I just got some enlightenment from a former Broward County Deputy Sheriff, Kevin Bolling, in the form of an enlightening 90 minute phone conversation with him. Enlightenment received: Bolling says that I was right! Like me, he believes that Scot Peterson was and is the victim of a rush to judgment by his law enforcement colleagues, by the press, and by the now-energized forces of mob rule (my phrase, not his). Unlike me, he has the experience and insider knowledge to know exactly what he’s talking about. Kevin and I disagree about a lot of things, including issues in law enforcement, but I’m happy to discover that a cop and a philosophy professor can agree that justice requires fairness, and fairness demands an open mind toward facts.

As readers of PoT know, I’ve used this space fairly often to defend people falsely or unjustifiably accused of malfeasance. I know I sound like a broken record, but you never know what it’s like to be falsely (or unjustifiably) accused until you’re the one on the receiving end of a rush to condemn. If anything, I probably haven’t been adamant or systematic enough in my attempts at defense or exoneration–in Scot Peterson’s case or any of the others. There’s always too much else to get done. The age of social media has liberated us, but also liberated mass irresponsibility and character assassination. Those phenomena deserve a more concerted response than any one individual can provide–and a more intelligent one that our press seems able to provide.

Just to be clear: I am not Scot Peterson’s defense attorney or his union rep. I have no particular stake in the outcome of his case, except in the sense that I think justice should be done in an impartial and procedurally correct way. I am not saying that I know for certain that Peterson acted properly. I am saying that he has the right to an impartial inquest that takes stock of all relevant facts, that we shouldn’t be stampeded toward any pre-ordained conclusions, and that even if the worst turns out to be true, it is a miscarriage of justice to pre-judge his guilt or innocence. It is one thing for the worst to turn out to be true. It is another thing to fast forward to the most adverse judgment before you know what’s true. Our lust for condemnation is turning us into a nation addicted to snitching and defamation. It’s time to find an exit ramp off the highway to hell.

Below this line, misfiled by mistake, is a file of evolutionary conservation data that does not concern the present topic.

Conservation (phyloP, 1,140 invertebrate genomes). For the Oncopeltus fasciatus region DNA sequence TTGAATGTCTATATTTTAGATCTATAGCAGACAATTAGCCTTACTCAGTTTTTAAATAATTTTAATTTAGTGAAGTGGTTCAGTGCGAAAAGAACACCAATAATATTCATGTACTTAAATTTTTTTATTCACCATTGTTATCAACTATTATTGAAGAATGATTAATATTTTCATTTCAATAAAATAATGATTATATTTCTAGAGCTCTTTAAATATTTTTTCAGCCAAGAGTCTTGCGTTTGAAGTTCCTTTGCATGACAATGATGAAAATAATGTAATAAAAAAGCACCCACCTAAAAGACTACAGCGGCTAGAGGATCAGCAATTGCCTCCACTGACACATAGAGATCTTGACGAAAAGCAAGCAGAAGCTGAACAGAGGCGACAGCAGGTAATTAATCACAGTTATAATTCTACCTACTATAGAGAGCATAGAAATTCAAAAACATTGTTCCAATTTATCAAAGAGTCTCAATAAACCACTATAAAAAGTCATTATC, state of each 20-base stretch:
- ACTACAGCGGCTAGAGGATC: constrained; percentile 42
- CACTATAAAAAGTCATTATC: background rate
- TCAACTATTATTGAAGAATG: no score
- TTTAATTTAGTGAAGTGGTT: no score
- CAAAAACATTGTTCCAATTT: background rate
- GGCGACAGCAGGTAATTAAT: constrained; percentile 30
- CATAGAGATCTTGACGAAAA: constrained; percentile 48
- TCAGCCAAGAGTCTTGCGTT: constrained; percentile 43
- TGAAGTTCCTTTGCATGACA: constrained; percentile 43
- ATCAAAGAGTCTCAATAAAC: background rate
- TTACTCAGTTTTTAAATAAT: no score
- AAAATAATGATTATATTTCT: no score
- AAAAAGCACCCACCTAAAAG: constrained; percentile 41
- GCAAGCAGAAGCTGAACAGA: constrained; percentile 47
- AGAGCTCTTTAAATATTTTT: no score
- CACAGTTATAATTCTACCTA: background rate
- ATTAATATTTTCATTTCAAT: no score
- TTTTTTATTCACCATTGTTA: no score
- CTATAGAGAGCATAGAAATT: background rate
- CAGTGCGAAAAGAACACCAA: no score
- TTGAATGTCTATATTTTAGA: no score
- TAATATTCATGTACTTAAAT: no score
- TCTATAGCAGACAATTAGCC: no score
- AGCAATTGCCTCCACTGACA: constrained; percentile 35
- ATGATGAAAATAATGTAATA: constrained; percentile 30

P.S. Just checked my inbox, and there’s an email there from Scot Peterson himself. I’m half inclined to re-name the blog J’Accuse, but I guess “Policy of Truth” fits the bill just as well.

5 thoughts on “The Premature Demonization of Scot Peterson Revisited

  1. Hi, Irfan — Thanks for your continued clear thinking on these issues. For a book-length elucidation of a similar rush to judgment, but deliberately magnified for purposes of political exploitation, you might want to take a look at AMERICAN CIPHER, on the Bowe Bergdahl case, co-authored by your fellow Pingry alum Michael Ames ’98. (He references J’Accuse as well.)

    Liked by 1 person

  2. Proof that American prosecutors are capable of remarkable ingenuity, at least when it comes to the promotion of cruelty and injustice:

    I’m confident that fifty or a hundred years from now, this case will stand out as a vivid symbol of the distinctive combination of paranoia, vindictiveness, maudlin sentimentality, and sheer irrationality of American life in the early 21st century. For now, I can only shake my head in disbelief.

    Like

  3. Pingback: The Unwarranted Demonization of Scot Peterson (3): An Ongoing Series | Policy of Truth

  4. Pingback: The Unwarranted Demonization of Scot Peterson (4) | Policy of Truth